Unfortunately, there’s no denying that Ghost Recon: Breakpoint has had a pretty rough launch. With many high impact bugs and glitches, not to mention the micro transaction system and even the design of the overall map and gameplay, it has received a lot of criticism from both players and game critics. Never a good thing to happen on a game’s launch, but at least Ubisoft has revealed that they do have plans to improve the game both in the short run and the long haul, as revealed in a comprehensive blog post in which they addressed all of the problems they openly admit to. Supposedly, their plan includes post-launch content, a change to the in-game economy, more customization options, and the addition of AI teammates.
Ubisoft’s top priority, as stated themselves, is fixing the many bugs and glitches that the game currently sports, including server stability. Some of the major bugs in question are the ones with drone deployment, the night vision goggles blocking gun crosshairs, issues changing the rate of fire on weapons, and the notorious mission complete notification bug. The update that provides all of those fixes hasn’t come yet, and yet Ubisoft has already determined that another update will come at the end of November in order to add more bug and glitch fixes to the game.
AI teammates are barely mentioned, but they were addressed briefly. Ubisoft mentioned that they were committed to the idea of adding AI teammates to the game. Naturally a lot of players wanted this addition to be made, considering that the previous game, Ghost Recon: Wildlands, had AI teammates if you decided to play the game solo. Why Breakpoint didn’t have the same feature right out the gate, despite being a literal sequel, is a bit of a mystery, and was certainly cause for criticism upon launch. That makes it even stranger that Ubisoft didn’t give a hard plan or time as to when that feature would be introduced into the game.
Freedom of choice was also something that many players complained about when the game launched. Unlike Wildlands, where you could run off and do what you wanted right off the bat (even if it was a bad idea), Breakpoint pretty much controls how you progress through the game, which was a major letdown considering that such freedom of choice was one of the major selling points of Wildlands. Unfortunately, Ubisoft’s statement on this was pretty vague, simply stating that they are working on a “more radical and immersive version of Ghost Recon Breakpoint” and says the development team is working on a way to allow players to “tailor your experience to the way you want to enjoy the game.” It’s not quite clear what that all means, but hopefully it will make the Breakpoint experience more akin to the Wildlands one.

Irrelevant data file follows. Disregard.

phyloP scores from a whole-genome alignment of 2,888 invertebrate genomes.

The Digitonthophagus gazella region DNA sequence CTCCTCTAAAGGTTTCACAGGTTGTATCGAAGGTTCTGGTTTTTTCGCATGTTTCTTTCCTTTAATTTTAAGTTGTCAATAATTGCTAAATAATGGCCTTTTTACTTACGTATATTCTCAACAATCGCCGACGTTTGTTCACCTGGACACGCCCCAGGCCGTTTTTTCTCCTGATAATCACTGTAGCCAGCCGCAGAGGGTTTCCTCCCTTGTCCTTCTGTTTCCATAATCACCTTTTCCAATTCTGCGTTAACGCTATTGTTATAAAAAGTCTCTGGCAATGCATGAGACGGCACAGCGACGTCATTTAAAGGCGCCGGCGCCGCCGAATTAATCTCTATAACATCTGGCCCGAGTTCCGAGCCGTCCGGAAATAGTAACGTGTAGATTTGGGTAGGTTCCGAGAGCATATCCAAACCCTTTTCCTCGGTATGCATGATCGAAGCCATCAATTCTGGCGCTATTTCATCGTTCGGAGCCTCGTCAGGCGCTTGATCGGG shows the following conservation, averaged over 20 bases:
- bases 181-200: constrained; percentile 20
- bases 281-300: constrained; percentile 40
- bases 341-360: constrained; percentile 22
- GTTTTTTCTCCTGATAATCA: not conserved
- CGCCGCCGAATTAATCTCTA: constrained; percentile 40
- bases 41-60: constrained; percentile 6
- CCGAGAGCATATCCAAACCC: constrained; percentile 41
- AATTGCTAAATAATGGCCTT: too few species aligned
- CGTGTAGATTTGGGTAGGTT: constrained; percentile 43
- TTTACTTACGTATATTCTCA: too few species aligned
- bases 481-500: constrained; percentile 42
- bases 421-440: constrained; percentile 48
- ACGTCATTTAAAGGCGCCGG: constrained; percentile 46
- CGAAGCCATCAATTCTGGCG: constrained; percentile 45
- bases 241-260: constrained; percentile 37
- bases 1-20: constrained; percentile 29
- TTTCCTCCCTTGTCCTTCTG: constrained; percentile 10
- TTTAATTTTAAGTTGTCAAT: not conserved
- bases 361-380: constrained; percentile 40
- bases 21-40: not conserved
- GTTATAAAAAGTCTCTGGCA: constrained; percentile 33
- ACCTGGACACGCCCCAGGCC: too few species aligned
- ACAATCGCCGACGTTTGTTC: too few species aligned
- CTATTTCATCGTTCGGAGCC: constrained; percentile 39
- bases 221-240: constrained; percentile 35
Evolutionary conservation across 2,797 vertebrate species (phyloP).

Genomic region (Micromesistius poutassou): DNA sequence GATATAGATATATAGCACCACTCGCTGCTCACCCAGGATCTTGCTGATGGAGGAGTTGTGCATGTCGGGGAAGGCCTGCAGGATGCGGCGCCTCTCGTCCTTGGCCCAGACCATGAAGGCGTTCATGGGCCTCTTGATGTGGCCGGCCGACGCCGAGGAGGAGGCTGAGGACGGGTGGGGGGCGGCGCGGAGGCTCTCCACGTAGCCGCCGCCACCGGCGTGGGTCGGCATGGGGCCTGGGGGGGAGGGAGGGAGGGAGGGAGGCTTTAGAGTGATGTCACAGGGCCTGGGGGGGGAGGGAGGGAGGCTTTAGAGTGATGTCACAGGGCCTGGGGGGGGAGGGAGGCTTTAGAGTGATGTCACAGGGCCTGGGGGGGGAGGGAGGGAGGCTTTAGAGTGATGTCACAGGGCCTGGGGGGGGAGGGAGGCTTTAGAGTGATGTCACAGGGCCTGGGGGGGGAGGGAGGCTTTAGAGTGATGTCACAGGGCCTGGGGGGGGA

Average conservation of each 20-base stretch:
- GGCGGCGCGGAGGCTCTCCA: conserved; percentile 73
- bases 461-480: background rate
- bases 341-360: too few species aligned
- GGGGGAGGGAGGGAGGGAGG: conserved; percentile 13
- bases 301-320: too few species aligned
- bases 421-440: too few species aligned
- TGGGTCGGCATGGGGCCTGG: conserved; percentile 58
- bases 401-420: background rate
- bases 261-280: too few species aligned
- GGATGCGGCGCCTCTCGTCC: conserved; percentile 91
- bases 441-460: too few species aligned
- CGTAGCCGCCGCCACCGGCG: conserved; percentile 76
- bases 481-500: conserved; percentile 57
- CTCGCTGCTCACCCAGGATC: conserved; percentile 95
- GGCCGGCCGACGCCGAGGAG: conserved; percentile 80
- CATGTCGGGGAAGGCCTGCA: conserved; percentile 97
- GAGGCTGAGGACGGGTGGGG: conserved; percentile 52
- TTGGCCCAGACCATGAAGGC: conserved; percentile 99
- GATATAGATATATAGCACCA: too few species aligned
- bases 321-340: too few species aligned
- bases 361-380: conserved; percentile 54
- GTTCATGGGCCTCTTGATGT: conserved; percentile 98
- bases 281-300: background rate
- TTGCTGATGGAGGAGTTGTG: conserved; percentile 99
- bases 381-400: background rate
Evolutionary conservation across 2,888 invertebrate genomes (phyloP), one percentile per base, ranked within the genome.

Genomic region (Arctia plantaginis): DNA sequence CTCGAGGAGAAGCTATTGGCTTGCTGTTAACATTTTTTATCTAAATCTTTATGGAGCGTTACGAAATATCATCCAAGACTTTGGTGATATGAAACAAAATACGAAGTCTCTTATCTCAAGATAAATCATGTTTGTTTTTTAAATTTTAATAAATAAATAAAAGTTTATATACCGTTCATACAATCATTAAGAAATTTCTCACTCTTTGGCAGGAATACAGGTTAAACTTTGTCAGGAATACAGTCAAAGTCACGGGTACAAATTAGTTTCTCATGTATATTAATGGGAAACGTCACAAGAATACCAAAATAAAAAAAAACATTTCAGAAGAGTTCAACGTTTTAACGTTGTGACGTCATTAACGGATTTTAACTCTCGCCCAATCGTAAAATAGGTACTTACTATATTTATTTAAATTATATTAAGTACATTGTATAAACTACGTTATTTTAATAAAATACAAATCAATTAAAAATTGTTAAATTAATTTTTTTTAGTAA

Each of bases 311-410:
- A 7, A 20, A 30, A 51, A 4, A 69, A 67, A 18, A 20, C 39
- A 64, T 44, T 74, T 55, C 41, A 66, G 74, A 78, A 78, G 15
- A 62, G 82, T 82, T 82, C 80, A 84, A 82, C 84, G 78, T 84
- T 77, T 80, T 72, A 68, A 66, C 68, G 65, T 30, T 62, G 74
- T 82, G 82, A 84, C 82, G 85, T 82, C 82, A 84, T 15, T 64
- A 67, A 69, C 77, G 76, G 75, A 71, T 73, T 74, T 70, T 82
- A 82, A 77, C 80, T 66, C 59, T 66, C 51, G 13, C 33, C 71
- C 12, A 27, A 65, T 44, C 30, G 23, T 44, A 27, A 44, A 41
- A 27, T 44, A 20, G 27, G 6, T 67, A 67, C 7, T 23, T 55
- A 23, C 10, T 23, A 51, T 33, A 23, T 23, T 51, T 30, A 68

Ubisoft has also revealed that they are looking into a community survey that will allow gamers to directly share their feedback with the game developers. Frankly this does seem to be the right call considering that the majority of the community is dissatisfied with the game, though it only pays off it the company follows through.
That said, even though it was pretty disappointing for a majorly expected game to be such a mess at launch, Ubisoft is actually responding quite well. For one, they have readily admitted that the state of the game is problematic, and they are taking responsibility for it, so that’s major points for them. The fact that they are even willing to admit their faults and acknowledge how bad they are means they are likely willing to take the necessary steps to rectify them. Granted, that doesn’t absolve their failure to deliver a good game on launch, but it is a good first step into fixing the problem, and quickly. It’s something other game companies could have definitely taken notes on, perhaps salvaging their own reputations when they made similar mistakes.
On the other hand, Ubisoft sure is being a bit vague about when all of these important fixes will actually be available for everyone to enjoy. This probably isn’t an attempt to avoid transparency on their part; they probably just don’t know when exactly they’ll be able to implement all of those fixes outside of a vague window of time. After all, some features, such as the AI, will likely take some time to implement into the game properly, since it is a major feature. The most they can do is provide a window of time in which these updates will probably be ready to go.
In the meantime, the game is not in an unplayable state, but it certainly isn’t as enjoyable as it could be. That said, we’re hoping the bugs and glitches get tackled soon, since those are the ones that have the biggest impact on your ability to play a game. Ubisoft is also aware of that, so we’re fairly certain they’ll get on it ASAP.